Joyless, “’Beware the Hazel-Eyed Monster!’”

Saturday, Jan 17, 2015

Saturday morning: Yesterday was an interesting day. I spent the majority of my pre-work time typing out “the typical Friday” which was wonderfully conducive to ignoring all the little aggravations going on internally. My post-work time was short. I ate my pizza (these are “small,” 10” pizzas, usually) and a handful of convenient snacks while the pizza reheated, dozed on the couch and in bed by 1:20am, which is early. As day three closed, still no cigarettes, I ate only that food before bed, rampant media-use still reigns. I feel a little better, certainly not pain-free, worry-free, or cured by any means.

However, some strange things occurred yesterday and their odd nature bids me bear them mention. Went to work as usual, a coworker offered me a cigarette as usual (I accepted again, but I believe it has kept me from buying a pack), and then I went about my routine as usual. I noticed some commotion going here and there about the store (it’s a tiny, open, poorly defendable location), but I assumed it was related to the catering order due at 7pm.

It wasn’t. I was hailed and the group traveled over. I knew everyone – some of my coworkers, my boss, and an attractive older woman I knew as a semi-regular at the store. When my initial question regarding whether or not this powwow was about the catering order was dismissed, I learned that the lady was a new hire.

She and I have no personal history. I’ve interacted with her maybe 10% of the time she’s come into the store, but there’s an attraction on my end and her presence there gives me something new to think about, which is needed in a liquor store when one is trying for change.

But then, later, (I don’t even know what time it was, the event put me so out-of-sorts!), another woman who I admire deeply came in. There can be no short paragraph on my thoughts on her; to be uncharacteristically succinct – she’s my muse. She’s a semi-regular as well and with no regard for my own personal safety, I have managed to talk to the beauty, although the attempts have been poor – colored even more so by my poorer perspective(s).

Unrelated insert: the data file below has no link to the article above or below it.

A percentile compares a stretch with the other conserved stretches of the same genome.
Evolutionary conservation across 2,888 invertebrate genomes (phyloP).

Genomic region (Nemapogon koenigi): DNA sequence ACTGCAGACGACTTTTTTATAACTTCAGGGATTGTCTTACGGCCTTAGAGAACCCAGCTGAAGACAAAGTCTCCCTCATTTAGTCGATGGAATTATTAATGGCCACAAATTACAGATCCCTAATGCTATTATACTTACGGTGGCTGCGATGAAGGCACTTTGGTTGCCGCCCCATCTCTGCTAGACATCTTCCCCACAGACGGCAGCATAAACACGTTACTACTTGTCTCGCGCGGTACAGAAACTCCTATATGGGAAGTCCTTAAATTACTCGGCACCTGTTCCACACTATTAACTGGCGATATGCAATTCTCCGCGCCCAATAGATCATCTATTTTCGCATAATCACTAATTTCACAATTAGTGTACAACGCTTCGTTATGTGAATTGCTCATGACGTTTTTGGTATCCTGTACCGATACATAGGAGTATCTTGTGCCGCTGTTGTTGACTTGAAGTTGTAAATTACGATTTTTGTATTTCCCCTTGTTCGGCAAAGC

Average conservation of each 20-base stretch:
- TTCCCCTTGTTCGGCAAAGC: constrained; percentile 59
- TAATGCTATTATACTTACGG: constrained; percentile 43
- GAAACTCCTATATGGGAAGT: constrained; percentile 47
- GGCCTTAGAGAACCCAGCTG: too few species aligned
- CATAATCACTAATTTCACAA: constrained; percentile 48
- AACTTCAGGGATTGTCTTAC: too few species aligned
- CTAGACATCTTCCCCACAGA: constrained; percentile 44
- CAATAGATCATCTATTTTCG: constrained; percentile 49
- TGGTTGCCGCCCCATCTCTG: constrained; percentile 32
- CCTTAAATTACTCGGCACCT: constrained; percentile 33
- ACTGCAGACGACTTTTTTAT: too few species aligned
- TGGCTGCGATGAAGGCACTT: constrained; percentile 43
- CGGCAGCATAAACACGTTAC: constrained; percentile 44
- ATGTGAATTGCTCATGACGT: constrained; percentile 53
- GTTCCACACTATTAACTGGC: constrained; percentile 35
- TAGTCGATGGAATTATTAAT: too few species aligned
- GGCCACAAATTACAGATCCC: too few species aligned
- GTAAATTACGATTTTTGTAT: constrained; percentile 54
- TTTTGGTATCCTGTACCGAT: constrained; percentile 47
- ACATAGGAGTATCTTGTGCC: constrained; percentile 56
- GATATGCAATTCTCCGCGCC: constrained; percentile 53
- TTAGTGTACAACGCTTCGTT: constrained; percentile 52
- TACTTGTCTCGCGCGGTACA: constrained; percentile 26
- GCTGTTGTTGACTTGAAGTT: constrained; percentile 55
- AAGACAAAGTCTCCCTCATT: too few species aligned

That doesn’t matter; I haven’t seen her in about six months, but I saw her last night. More, she touched me on the arm to guide me over to talk to her. I tried to stop myself from rambling by asking her an involved question, but she gave me the simplest, vaguest response I’ve ever heard and then fired a question back at me.

I answered it at length (rambling). I don’t know how to talk to people and I can only hope I was coherent and my language was clean, since I was concentrating so hard on not making a fool of myself that I have no idea what I said.

It was a long minute before she wished me luck and took her turn at the registers, but it was probably the best minute I’ve suffered in a while, let alone since renewing the struggle for self. As mentioned before, this beauty-bright was my muse in a time previous (say, early 2014) for this same recovery from my addictions and with just her as an inspiration, I did pretty well for a span of about two months.

I’ll make the easy-to-accept argument that it isn’t coincidence, then, that she appeared now, while I have those old feelings of “doing something right” again. To further help etch “change!” in my mind, I’ll also state that it’s no surprise she was absent when my frustrations got the better of me and I resumed my addict-life.

I didn’t “need” that boost yesterday, but what a welcome surprise! It just compounds my thoughts on the strengths of conviction and “luck,” though. The act of waking up Wednesday morn feeling terrible, making the decision to change that behavior, leading to a goal that acts as both a target for ridicule (mostly from me) and something to live for; the same goal being a target for cosmic/divine influence. If I didn’t have that or any target to aim at, what boon could I ever expect to receive?